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12 Banks Bombed in 9th Day of Peruvian Guerrilla Violence

February 28, 1987|Associated Press

LIMA, Peru — Leftist guerrillas bombed a dozen Lima banks Friday to protest Senate approval of tough counterinsurgency legislation, police said. No casualties were reported.

Guerrillas in speeding cars threw dynamite at 12 branches of Banco de Credito, Peru's largest private bank. The blasts began shortly after the 1 to 5 a.m. nightly curfew ended, blowing out windows, destroying doors and damaging office furniture.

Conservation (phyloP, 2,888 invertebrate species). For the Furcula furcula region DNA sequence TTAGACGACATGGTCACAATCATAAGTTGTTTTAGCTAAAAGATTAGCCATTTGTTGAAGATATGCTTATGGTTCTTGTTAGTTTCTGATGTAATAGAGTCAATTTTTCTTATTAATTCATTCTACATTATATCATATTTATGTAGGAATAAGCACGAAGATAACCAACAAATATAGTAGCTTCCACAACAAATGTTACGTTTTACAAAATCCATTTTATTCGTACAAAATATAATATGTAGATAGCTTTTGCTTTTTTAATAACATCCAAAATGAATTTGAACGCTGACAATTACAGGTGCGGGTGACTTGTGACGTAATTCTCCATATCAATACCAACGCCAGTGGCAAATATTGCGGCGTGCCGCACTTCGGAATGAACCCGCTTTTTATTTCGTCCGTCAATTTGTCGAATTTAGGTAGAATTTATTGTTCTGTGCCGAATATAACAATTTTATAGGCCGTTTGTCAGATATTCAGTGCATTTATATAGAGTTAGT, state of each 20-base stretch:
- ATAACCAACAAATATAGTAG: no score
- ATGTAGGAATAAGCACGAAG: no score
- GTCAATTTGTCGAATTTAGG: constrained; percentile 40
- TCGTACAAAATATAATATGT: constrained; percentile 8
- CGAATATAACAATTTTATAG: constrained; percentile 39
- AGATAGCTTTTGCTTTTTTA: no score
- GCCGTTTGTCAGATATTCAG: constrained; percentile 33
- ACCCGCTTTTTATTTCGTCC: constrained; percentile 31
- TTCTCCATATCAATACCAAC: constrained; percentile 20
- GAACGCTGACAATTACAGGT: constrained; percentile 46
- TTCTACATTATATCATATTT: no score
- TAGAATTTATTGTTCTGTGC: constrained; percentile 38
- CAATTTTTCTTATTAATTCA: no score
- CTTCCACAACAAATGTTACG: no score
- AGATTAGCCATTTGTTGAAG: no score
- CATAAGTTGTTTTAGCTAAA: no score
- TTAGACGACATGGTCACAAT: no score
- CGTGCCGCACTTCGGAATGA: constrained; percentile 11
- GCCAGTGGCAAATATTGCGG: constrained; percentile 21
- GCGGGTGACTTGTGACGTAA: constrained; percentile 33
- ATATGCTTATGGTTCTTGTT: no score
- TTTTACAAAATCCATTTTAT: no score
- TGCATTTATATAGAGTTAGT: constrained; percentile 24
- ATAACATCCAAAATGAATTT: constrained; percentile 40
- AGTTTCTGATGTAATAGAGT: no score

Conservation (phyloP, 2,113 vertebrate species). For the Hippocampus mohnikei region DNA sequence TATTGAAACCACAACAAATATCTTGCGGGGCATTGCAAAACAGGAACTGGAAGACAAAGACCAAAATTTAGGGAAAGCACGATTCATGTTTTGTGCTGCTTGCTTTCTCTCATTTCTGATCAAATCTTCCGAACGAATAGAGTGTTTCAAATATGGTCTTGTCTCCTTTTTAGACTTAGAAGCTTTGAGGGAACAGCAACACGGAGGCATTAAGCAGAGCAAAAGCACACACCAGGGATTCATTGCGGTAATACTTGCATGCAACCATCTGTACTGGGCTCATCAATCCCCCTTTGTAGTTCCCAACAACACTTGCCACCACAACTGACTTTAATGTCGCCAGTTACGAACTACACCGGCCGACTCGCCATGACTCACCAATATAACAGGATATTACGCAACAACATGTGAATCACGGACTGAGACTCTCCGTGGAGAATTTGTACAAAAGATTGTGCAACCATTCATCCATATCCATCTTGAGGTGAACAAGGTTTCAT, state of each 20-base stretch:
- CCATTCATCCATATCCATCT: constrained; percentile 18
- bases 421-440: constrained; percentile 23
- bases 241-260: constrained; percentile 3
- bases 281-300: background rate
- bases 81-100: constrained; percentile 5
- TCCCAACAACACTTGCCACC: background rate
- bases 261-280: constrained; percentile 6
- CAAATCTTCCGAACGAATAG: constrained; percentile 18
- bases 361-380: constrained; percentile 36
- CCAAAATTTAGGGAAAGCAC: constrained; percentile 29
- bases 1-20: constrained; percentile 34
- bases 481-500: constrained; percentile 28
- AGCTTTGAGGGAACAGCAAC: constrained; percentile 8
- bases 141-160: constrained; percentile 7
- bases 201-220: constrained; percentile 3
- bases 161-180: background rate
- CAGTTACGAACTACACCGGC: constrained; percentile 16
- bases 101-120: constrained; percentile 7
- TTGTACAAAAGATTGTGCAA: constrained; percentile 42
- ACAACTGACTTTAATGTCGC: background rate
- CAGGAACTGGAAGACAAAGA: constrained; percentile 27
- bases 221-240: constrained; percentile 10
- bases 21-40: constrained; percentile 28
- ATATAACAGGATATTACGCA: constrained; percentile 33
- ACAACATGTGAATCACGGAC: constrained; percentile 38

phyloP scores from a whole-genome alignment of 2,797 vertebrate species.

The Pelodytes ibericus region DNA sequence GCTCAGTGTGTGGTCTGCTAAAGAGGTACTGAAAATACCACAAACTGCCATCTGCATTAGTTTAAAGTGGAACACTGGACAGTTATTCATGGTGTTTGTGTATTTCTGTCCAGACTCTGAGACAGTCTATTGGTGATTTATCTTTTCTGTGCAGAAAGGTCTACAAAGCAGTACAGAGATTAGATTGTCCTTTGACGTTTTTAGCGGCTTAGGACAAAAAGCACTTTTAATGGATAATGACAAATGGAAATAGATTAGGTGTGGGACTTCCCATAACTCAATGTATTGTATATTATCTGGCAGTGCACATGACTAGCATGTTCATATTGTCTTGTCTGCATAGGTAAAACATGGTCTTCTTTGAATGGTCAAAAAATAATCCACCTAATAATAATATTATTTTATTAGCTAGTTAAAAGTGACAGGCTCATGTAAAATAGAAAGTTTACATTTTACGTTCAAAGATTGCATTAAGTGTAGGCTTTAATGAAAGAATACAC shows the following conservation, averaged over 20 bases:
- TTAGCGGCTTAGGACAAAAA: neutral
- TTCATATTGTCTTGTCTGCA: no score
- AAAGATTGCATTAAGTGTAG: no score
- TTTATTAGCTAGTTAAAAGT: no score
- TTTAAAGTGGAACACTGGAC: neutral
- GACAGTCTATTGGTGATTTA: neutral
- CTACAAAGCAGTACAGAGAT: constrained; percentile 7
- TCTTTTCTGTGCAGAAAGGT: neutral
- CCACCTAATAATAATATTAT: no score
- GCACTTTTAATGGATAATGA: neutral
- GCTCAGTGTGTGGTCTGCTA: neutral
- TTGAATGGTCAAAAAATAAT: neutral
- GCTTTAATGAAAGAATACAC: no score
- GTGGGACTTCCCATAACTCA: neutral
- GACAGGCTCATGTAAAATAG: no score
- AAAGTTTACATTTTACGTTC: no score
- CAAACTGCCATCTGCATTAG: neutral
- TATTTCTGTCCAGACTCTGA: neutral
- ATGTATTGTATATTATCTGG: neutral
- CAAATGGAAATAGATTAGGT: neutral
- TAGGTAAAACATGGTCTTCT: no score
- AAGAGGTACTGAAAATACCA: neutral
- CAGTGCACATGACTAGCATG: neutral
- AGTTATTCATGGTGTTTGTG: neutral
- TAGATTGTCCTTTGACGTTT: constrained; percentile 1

Friday was the ninth straight day of guerrilla bombings in the capital, the most sustained level of rebel violence since a state of emergency suspending constitutional guarantees was imposed a year ago. Police said the bombers left behind handbills denouncing the Senate's approval Thursday night of a bill increasing penalties for terrorist acts.

The leaflets were signed by the Tupac Amaru Revolutionary Movement and the Revolutionary Leftist Movement. The groups, which joined forces last month, advocate a Cuban-style revolution.

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